One of the office’s first action items will be to eliminate its cumbersome and difficult-to-navigate process of posting audit findings on Mass.gov. A new, simplified website will allow residents to search by keywords or the name of a state agency and quickly uncover the findings and recommendations of previous audits. The Auditor’s Office will work closely with the Commonwealth’s Inspector General to model the new website on the IG’s groundbreaking work done with the CHTRU Payroll website, which allows residents to quickly uncover the salaries and spending habits of public employees and state agencies.

Anthony will use the Office of the State Auditor to forcefully advocate that the Legislature and Governor’s Office conform with the habits of 49 other state governments and allow some or all of their records to be made available to the public. As Auditor, Anthony Amore will incorporate abuse of the public records laws into audits of the Governor’s Office, Legislature, or any state agency that is not acting in good faith. 

Finally, Anthony fully supports changing state law to allow the State Auditor to conduct audits of the Legislature. If the Legislature fails to pass these reforms, then Anthony has promised to support and campaign for a ballot question to make the Legislature subject to the public records laws, open meeting laws, and audits by the State Auditor.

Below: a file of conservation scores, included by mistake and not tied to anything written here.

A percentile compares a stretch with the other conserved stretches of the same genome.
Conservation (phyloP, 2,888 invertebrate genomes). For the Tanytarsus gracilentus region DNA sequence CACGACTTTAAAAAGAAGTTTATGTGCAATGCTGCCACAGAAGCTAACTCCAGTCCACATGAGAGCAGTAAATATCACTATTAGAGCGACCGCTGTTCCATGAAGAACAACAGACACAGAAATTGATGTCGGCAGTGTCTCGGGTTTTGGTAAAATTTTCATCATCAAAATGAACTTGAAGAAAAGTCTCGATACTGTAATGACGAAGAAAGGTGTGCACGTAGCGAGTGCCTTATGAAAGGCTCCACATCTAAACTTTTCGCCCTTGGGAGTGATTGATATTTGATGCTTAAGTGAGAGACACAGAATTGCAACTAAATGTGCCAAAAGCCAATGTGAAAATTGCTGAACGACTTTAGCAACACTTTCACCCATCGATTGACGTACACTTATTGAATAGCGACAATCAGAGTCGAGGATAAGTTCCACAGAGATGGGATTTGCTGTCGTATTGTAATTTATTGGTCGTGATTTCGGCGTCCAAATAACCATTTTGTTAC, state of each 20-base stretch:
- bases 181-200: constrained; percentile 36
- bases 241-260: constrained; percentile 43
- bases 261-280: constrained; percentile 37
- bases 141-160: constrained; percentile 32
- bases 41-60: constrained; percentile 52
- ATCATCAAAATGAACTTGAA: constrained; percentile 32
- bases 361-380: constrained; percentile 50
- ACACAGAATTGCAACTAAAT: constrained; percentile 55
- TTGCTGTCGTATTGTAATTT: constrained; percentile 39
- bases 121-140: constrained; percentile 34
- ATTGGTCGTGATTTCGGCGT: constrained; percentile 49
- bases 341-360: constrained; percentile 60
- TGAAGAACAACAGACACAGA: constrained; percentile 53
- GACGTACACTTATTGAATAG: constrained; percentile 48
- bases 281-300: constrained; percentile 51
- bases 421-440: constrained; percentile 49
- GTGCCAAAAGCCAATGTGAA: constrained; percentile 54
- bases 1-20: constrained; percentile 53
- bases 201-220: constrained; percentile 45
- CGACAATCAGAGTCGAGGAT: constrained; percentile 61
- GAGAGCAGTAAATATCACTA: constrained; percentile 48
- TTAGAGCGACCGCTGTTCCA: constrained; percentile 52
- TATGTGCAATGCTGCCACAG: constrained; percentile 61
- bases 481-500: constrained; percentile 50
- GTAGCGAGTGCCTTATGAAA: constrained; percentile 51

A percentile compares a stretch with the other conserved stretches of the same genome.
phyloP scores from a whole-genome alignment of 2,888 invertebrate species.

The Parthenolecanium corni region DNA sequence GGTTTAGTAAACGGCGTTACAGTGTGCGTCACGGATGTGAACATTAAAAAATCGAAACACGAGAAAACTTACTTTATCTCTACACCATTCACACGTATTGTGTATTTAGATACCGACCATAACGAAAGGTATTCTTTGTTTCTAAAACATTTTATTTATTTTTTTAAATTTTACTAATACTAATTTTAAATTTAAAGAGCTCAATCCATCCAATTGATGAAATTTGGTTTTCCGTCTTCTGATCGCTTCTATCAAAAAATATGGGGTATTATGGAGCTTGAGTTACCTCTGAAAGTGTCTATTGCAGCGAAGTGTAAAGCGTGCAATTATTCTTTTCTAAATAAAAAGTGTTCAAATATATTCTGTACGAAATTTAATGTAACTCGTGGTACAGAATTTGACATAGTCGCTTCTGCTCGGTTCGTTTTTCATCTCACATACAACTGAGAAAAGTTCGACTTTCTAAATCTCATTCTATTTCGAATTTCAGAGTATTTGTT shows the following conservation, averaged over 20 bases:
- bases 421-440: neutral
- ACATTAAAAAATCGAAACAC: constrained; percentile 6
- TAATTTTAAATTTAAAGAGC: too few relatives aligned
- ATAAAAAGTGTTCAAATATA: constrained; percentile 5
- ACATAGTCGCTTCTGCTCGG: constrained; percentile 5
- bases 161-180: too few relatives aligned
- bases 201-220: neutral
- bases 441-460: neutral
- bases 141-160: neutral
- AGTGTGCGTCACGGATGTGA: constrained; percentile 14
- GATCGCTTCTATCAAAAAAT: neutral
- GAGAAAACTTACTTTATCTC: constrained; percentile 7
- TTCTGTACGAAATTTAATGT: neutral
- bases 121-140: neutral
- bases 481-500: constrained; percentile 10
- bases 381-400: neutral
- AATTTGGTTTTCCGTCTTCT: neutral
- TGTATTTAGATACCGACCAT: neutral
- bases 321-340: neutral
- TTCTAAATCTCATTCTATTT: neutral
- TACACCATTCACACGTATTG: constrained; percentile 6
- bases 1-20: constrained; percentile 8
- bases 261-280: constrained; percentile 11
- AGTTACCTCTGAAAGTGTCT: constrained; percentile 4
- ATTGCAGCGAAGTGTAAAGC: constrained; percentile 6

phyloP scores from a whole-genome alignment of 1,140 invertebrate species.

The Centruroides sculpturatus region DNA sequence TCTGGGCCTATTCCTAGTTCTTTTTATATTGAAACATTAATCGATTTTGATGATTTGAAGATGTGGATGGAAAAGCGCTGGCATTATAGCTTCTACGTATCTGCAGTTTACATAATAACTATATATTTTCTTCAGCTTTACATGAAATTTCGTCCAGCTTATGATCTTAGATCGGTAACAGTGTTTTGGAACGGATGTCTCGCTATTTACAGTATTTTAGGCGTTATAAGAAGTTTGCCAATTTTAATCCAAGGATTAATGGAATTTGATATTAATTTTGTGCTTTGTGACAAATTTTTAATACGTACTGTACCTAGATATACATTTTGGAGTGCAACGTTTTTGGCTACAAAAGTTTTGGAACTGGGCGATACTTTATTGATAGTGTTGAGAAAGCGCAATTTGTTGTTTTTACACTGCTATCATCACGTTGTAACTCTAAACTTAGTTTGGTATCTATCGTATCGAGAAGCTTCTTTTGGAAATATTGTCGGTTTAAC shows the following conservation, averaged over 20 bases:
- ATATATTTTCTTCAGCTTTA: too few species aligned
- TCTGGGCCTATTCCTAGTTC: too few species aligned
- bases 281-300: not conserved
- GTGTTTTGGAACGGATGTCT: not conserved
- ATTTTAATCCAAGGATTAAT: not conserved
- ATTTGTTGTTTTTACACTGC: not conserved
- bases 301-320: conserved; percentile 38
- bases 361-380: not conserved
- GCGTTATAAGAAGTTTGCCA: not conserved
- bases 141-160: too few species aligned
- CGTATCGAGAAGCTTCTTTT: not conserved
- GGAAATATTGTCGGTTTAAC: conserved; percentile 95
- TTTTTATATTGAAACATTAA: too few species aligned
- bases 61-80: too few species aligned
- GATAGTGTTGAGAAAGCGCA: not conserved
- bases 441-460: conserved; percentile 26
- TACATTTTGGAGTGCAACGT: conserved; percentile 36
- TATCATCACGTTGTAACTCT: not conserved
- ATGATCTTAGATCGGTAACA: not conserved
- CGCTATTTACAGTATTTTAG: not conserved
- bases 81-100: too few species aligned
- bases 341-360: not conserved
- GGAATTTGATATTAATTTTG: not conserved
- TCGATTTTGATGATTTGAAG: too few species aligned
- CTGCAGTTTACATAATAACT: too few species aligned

Tackle Issues Important to Families

Cost of College: Are Families Getting What They Pay For?

As the father of two daughters – with one at UMass – Anthony believes it is time to stop talking about the cost of college and do something about it. As an independent auditor, Anthony will take a hard look at spending and rooting out waste.  The answer is not always to increase state funding because throwing more money at wasteful spending only buys you more waste.

An audit of state higher education should examine the true cost of college, whether on-campus or on-line, and expose those factors that drive up tuition and fees.  The audit should answer the question: Are students and families are really getting what they are paying for?

Walking across the Amherst campus, Anthony was amazed at all the construction and then saw dollar signs.  It’s the parents and students who are paying for it through tuition and state taxes. Is anyone checking to be sure projects are managed properly? Why are there great disparities in similar projects from campus to campus?

  • Why did the new parking garage at UMass Boston cost $50,000 per parking space when the Bridgewater State garage cost $20,000 per space?
  • Why did the UMass Boston dorms cost $527 per square foot when 4 miles away, at MassArt, the cost was $345 per square foot?

Even before the pandemic began, student enrollment was in decline at public colleges and universities. UMass was unprepared for this event which has only been exacerbated since the pandemic. Between 2019 and 2021, state universities have seen a net decline of 11 percent in student enrollment. If our universities aren’t collecting the tuition to pay for their spending habits, then Anthony believes costs should be better controlled.